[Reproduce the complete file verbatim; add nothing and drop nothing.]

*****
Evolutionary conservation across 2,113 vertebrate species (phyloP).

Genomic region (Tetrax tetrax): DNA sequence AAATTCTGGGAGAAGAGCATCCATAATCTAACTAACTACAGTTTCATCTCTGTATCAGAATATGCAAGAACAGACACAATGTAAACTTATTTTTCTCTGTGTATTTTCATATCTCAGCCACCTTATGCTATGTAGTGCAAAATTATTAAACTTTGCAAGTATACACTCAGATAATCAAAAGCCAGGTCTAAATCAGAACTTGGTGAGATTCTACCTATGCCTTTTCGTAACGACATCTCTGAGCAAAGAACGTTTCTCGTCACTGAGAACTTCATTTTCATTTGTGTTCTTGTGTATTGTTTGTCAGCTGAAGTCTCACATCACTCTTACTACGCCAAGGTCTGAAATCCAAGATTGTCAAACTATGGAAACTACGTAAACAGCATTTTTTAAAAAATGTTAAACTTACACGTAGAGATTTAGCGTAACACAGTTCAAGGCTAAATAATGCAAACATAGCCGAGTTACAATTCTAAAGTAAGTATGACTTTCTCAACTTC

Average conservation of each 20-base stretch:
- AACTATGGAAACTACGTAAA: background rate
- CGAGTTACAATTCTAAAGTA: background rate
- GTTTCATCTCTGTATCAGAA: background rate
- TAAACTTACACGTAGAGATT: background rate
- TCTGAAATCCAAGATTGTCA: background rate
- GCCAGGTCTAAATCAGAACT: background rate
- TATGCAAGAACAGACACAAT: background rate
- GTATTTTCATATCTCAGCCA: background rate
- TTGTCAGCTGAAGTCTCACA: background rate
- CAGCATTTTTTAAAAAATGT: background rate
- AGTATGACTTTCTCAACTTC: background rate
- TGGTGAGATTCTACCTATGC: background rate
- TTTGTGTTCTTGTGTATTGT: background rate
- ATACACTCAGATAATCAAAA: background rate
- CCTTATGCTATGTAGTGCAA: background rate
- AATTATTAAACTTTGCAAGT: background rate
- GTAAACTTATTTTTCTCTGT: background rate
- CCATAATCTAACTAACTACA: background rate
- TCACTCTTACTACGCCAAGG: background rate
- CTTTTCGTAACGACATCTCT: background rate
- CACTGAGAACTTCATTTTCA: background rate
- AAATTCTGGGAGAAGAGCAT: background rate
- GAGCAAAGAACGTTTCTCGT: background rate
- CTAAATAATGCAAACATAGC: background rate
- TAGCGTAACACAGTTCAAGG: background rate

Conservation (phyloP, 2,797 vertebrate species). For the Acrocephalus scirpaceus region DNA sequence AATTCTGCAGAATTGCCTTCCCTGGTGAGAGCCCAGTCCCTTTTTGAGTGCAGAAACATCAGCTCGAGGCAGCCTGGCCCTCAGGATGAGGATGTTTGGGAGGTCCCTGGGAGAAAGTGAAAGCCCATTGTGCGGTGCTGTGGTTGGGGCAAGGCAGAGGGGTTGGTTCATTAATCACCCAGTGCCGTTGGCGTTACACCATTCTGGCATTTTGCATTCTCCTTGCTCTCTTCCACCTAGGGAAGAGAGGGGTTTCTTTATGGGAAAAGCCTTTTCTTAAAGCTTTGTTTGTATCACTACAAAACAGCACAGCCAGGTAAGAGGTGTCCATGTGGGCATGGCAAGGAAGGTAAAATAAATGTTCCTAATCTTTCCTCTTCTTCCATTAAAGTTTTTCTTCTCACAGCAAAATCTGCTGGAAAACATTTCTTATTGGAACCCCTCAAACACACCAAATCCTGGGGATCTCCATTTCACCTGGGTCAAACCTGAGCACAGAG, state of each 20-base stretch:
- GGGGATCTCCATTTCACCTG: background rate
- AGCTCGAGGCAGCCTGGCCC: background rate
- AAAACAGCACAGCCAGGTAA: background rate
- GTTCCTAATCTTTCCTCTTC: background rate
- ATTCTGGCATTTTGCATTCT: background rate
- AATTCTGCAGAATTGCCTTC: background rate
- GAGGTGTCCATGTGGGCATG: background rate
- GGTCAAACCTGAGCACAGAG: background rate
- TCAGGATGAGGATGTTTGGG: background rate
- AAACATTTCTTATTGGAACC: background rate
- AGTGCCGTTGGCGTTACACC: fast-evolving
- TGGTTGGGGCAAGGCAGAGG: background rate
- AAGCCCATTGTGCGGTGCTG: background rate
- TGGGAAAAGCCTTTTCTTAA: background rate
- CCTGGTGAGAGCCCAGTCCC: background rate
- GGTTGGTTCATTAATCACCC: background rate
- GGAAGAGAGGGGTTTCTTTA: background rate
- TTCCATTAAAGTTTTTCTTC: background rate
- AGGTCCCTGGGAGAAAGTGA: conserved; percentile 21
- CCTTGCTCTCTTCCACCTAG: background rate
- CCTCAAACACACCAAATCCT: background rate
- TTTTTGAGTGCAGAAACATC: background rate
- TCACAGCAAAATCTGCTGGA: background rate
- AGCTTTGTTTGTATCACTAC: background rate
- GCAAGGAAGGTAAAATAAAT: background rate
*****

Evolutionary conservation across 2,113 vertebrate species (phyloP).

Genomic region (Tetrax tetrax): DNA sequence AAATTCTGGGAGAAGAGCATCCATAATCTAACTAACTACAGTTTCATCTCTGTATCAGAATATGCAAGAACAGACACAATGTAAACTTATTTTTCTCTGTGTATTTTCATATCTCAGCCACCTTATGCTATGTAGTGCAAAATTATTAAACTTTGCAAGTATACACTCAGATAATCAAAAGCCAGGTCTAAATCAGAACTTGGTGAGATTCTACCTATGCCTTTTCGTAACGACATCTCTGAGCAAAGAACGTTTCTCGTCACTGAGAACTTCATTTTCATTTGTGTTCTTGTGTATTGTTTGTCAGCTGAAGTCTCACATCACTCTTACTACGCCAAGGTCTGAAATCCAAGATTGTCAAACTATGGAAACTACGTAAACAGCATTTTTTAAAAAATGTTAAACTTACACGTAGAGATTTAGCGTAACACAGTTCAAGGCTAAATAATGCAAACATAGCCGAGTTACAATTCTAAAGTAAGTATGACTTTCTCAACTTC

Average conservation of each 20-base stretch:
- AACTATGGAAACTACGTAAA: background rate
- CGAGTTACAATTCTAAAGTA: background rate
- GTTTCATCTCTGTATCAGAA: background rate
- TAAACTTACACGTAGAGATT: background rate
- TCTGAAATCCAAGATTGTCA: background rate
- GCCAGGTCTAAATCAGAACT: background rate
- TATGCAAGAACAGACACAAT: background rate
- GTATTTTCATATCTCAGCCA: background rate
- TTGTCAGCTGAAGTCTCACA: background rate
- CAGCATTTTTTAAAAAATGT: background rate
- AGTATGACTTTCTCAACTTC: background rate
- TGGTGAGATTCTACCTATGC: background rate
- TTTGTGTTCTTGTGTATTGT: background rate
- ATACACTCAGATAATCAAAA: background rate
- CCTTATGCTATGTAGTGCAA: background rate
- AATTATTAAACTTTGCAAGT: background rate
- GTAAACTTATTTTTCTCTGT: background rate
- CCATAATCTAACTAACTACA: background rate
- TCACTCTTACTACGCCAAGG: background rate
- CTTTTCGTAACGACATCTCT: background rate
- CACTGAGAACTTCATTTTCA: background rate
- AAATTCTGGGAGAAGAGCAT: background rate
- GAGCAAAGAACGTTTCTCGT: background rate
- CTAAATAATGCAAACATAGC: background rate
- TAGCGTAACACAGTTCAAGG: background rate

Conservation (phyloP, 2,797 vertebrate species). For the Acrocephalus scirpaceus region DNA sequence AATTCTGCAGAATTGCCTTCCCTGGTGAGAGCCCAGTCCCTTTTTGAGTGCAGAAACATCAGCTCGAGGCAGCCTGGCCCTCAGGATGAGGATGTTTGGGAGGTCCCTGGGAGAAAGTGAAAGCCCATTGTGCGGTGCTGTGGTTGGGGCAAGGCAGAGGGGTTGGTTCATTAATCACCCAGTGCCGTTGGCGTTACACCATTCTGGCATTTTGCATTCTCCTTGCTCTCTTCCACCTAGGGAAGAGAGGGGTTTCTTTATGGGAAAAGCCTTTTCTTAAAGCTTTGTTTGTATCACTACAAAACAGCACAGCCAGGTAAGAGGTGTCCATGTGGGCATGGCAAGGAAGGTAAAATAAATGTTCCTAATCTTTCCTCTTCTTCCATTAAAGTTTTTCTTCTCACAGCAAAATCTGCTGGAAAACATTTCTTATTGGAACCCCTCAAACACACCAAATCCTGGGGATCTCCATTTCACCTGGGTCAAACCTGAGCACAGAG, state of each 20-base stretch:
- GGGGATCTCCATTTCACCTG: background rate
- AGCTCGAGGCAGCCTGGCCC: background rate
- AAAACAGCACAGCCAGGTAA: background rate
- GTTCCTAATCTTTCCTCTTC: background rate
- ATTCTGGCATTTTGCATTCT: background rate
- AATTCTGCAGAATTGCCTTC: background rate
- GAGGTGTCCATGTGGGCATG: background rate
- GGTCAAACCTGAGCACAGAG: background rate
- TCAGGATGAGGATGTTTGGG: background rate
- AAACATTTCTTATTGGAACC: background rate
- AGTGCCGTTGGCGTTACACC: fast-evolving
- TGGTTGGGGCAAGGCAGAGG: background rate
- AAGCCCATTGTGCGGTGCTG: background rate
- TGGGAAAAGCCTTTTCTTAA: background rate
- CCTGGTGAGAGCCCAGTCCC: background rate
- GGTTGGTTCATTAATCACCC: background rate
- GGAAGAGAGGGGTTTCTTTA: background rate
- TTCCATTAAAGTTTTTCTTC: background rate
- AGGTCCCTGGGAGAAAGTGA: conserved; percentile 21
- CCTTGCTCTCTTCCACCTAG: background rate
- CCTCAAACACACCAAATCCT: background rate
- TTTTTGAGTGCAGAAACATC: background rate
- TCACAGCAAAATCTGCTGGA: background rate
- AGCTTTGTTTGTATCACTAC: background rate
- GCAAGGAAGGTAAAATAAAT: background rate